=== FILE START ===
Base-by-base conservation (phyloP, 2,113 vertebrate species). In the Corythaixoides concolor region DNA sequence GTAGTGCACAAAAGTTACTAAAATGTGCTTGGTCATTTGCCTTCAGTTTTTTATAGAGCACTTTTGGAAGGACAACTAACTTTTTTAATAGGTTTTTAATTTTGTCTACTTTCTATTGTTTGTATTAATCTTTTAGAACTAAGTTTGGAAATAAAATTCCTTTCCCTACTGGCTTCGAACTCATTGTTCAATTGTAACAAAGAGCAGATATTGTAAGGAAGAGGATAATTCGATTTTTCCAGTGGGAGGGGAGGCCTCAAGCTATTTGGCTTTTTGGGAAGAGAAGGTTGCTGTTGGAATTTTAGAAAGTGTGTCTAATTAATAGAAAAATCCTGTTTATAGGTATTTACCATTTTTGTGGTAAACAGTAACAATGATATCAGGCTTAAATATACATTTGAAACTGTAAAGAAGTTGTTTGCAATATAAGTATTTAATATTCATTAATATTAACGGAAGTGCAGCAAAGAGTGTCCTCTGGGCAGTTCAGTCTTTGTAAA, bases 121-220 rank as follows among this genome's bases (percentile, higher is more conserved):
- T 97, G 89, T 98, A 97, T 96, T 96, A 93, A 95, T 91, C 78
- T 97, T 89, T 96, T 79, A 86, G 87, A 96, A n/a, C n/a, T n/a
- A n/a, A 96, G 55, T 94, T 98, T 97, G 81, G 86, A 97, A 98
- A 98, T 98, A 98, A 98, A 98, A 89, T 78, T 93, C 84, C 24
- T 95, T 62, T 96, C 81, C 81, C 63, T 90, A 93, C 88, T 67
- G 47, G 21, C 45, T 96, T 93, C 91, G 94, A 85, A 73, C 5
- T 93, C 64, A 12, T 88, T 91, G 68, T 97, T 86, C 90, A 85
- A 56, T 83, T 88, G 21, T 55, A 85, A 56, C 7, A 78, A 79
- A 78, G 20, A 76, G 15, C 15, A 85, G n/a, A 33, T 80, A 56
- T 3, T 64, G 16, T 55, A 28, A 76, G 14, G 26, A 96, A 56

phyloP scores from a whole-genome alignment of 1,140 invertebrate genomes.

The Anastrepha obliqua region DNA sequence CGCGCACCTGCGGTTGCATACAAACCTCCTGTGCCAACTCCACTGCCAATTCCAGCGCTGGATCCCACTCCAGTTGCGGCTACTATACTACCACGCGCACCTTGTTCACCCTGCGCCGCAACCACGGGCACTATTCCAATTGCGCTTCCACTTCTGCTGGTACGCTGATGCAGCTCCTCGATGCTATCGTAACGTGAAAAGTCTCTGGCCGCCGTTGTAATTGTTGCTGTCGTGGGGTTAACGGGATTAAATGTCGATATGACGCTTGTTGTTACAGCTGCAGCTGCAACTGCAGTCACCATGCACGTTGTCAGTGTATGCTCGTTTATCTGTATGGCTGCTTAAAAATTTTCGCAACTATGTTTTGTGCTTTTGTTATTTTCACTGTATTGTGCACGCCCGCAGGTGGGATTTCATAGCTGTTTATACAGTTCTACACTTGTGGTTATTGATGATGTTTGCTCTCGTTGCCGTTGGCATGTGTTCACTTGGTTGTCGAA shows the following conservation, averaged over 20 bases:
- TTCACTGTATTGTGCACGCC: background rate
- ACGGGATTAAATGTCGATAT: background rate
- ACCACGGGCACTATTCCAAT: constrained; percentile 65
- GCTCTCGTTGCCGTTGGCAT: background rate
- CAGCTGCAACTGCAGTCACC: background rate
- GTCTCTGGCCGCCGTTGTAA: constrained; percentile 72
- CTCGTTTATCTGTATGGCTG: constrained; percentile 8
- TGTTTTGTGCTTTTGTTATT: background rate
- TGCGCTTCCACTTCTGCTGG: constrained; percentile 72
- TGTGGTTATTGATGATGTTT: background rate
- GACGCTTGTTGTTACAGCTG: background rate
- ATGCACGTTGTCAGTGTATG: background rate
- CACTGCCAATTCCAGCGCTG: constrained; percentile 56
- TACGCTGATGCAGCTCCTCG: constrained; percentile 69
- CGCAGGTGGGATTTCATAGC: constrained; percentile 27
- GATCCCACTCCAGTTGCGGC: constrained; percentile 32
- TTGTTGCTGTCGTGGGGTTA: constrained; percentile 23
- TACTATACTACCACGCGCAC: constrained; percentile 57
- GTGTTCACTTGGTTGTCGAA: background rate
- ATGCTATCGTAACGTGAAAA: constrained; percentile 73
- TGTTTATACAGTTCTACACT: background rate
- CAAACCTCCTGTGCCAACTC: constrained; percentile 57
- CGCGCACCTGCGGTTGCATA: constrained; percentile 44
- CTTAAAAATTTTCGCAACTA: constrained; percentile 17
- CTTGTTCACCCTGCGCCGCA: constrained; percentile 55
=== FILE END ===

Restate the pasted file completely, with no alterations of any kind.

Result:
Base-by-base conservation (phyloP, 2,113 vertebrate species). In the Corythaixoides concolor region DNA sequence GTAGTGCACAAAAGTTACTAAAATGTGCTTGGTCATTTGCCTTCAGTTTTTTATAGAGCACTTTTGGAAGGACAACTAACTTTTTTAATAGGTTTTTAATTTTGTCTACTTTCTATTGTTTGTATTAATCTTTTAGAACTAAGTTTGGAAATAAAATTCCTTTCCCTACTGGCTTCGAACTCATTGTTCAATTGTAACAAAGAGCAGATATTGTAAGGAAGAGGATAATTCGATTTTTCCAGTGGGAGGGGAGGCCTCAAGCTATTTGGCTTTTTGGGAAGAGAAGGTTGCTGTTGGAATTTTAGAAAGTGTGTCTAATTAATAGAAAAATCCTGTTTATAGGTATTTACCATTTTTGTGGTAAACAGTAACAATGATATCAGGCTTAAATATACATTTGAAACTGTAAAGAAGTTGTTTGCAATATAAGTATTTAATATTCATTAATATTAACGGAAGTGCAGCAAAGAGTGTCCTCTGGGCAGTTCAGTCTTTGTAAA, bases 121-220 rank as follows among this genome's bases (percentile, higher is more conserved):
- T 97, G 89, T 98, A 97, T 96, T 96, A 93, A 95, T 91, C 78
- T 97, T 89, T 96, T 79, A 86, G 87, A 96, A n/a, C n/a, T n/a
- A n/a, A 96, G 55, T 94, T 98, T 97, G 81, G 86, A 97, A 98
- A 98, T 98, A 98, A 98, A 98, A 89, T 78, T 93, C 84, C 24
- T 95, T 62, T 96, C 81, C 81, C 63, T 90, A 93, C 88, T 67
- G 47, G 21, C 45, T 96, T 93, C 91, G 94, A 85, A 73, C 5
- T 93, C 64, A 12, T 88, T 91, G 68, T 97, T 86, C 90, A 85
- A 56, T 83, T 88, G 21, T 55, A 85, A 56, C 7, A 78, A 79
- A 78, G 20, A 76, G 15, C 15, A 85, G n/a, A 33, T 80, A 56
- T 3, T 64, G 16, T 55, A 28, A 76, G 14, G 26, A 96, A 56

phyloP scores from a whole-genome alignment of 1,140 invertebrate genomes.

The Anastrepha obliqua region DNA sequence CGCGCACCTGCGGTTGCATACAAACCTCCTGTGCCAACTCCACTGCCAATTCCAGCGCTGGATCCCACTCCAGTTGCGGCTACTATACTACCACGCGCACCTTGTTCACCCTGCGCCGCAACCACGGGCACTATTCCAATTGCGCTTCCACTTCTGCTGGTACGCTGATGCAGCTCCTCGATGCTATCGTAACGTGAAAAGTCTCTGGCCGCCGTTGTAATTGTTGCTGTCGTGGGGTTAACGGGATTAAATGTCGATATGACGCTTGTTGTTACAGCTGCAGCTGCAACTGCAGTCACCATGCACGTTGTCAGTGTATGCTCGTTTATCTGTATGGCTGCTTAAAAATTTTCGCAACTATGTTTTGTGCTTTTGTTATTTTCACTGTATTGTGCACGCCCGCAGGTGGGATTTCATAGCTGTTTATACAGTTCTACACTTGTGGTTATTGATGATGTTTGCTCTCGTTGCCGTTGGCATGTGTTCACTTGGTTGTCGAA shows the following conservation, averaged over 20 bases:
- TTCACTGTATTGTGCACGCC: background rate
- ACGGGATTAAATGTCGATAT: background rate
- ACCACGGGCACTATTCCAAT: constrained; percentile 65
- GCTCTCGTTGCCGTTGGCAT: background rate
- CAGCTGCAACTGCAGTCACC: background rate
- GTCTCTGGCCGCCGTTGTAA: constrained; percentile 72
- CTCGTTTATCTGTATGGCTG: constrained; percentile 8
- TGTTTTGTGCTTTTGTTATT: background rate
- TGCGCTTCCACTTCTGCTGG: constrained; percentile 72
- TGTGGTTATTGATGATGTTT: background rate
- GACGCTTGTTGTTACAGCTG: background rate
- ATGCACGTTGTCAGTGTATG: background rate
- CACTGCCAATTCCAGCGCTG: constrained; percentile 56
- TACGCTGATGCAGCTCCTCG: constrained; percentile 69
- CGCAGGTGGGATTTCATAGC: constrained; percentile 27
- GATCCCACTCCAGTTGCGGC: constrained; percentile 32
- TTGTTGCTGTCGTGGGGTTA: constrained; percentile 23
- TACTATACTACCACGCGCAC: constrained; percentile 57
- GTGTTCACTTGGTTGTCGAA: background rate
- ATGCTATCGTAACGTGAAAA: constrained; percentile 73
- TGTTTATACAGTTCTACACT: background rate
- CAAACCTCCTGTGCCAACTC: constrained; percentile 57
- CGCGCACCTGCGGTTGCATA: constrained; percentile 44
- CTTAAAAATTTTCGCAACTA: constrained; percentile 17
- CTTGTTCACCCTGCGCCGCA: constrained; percentile 55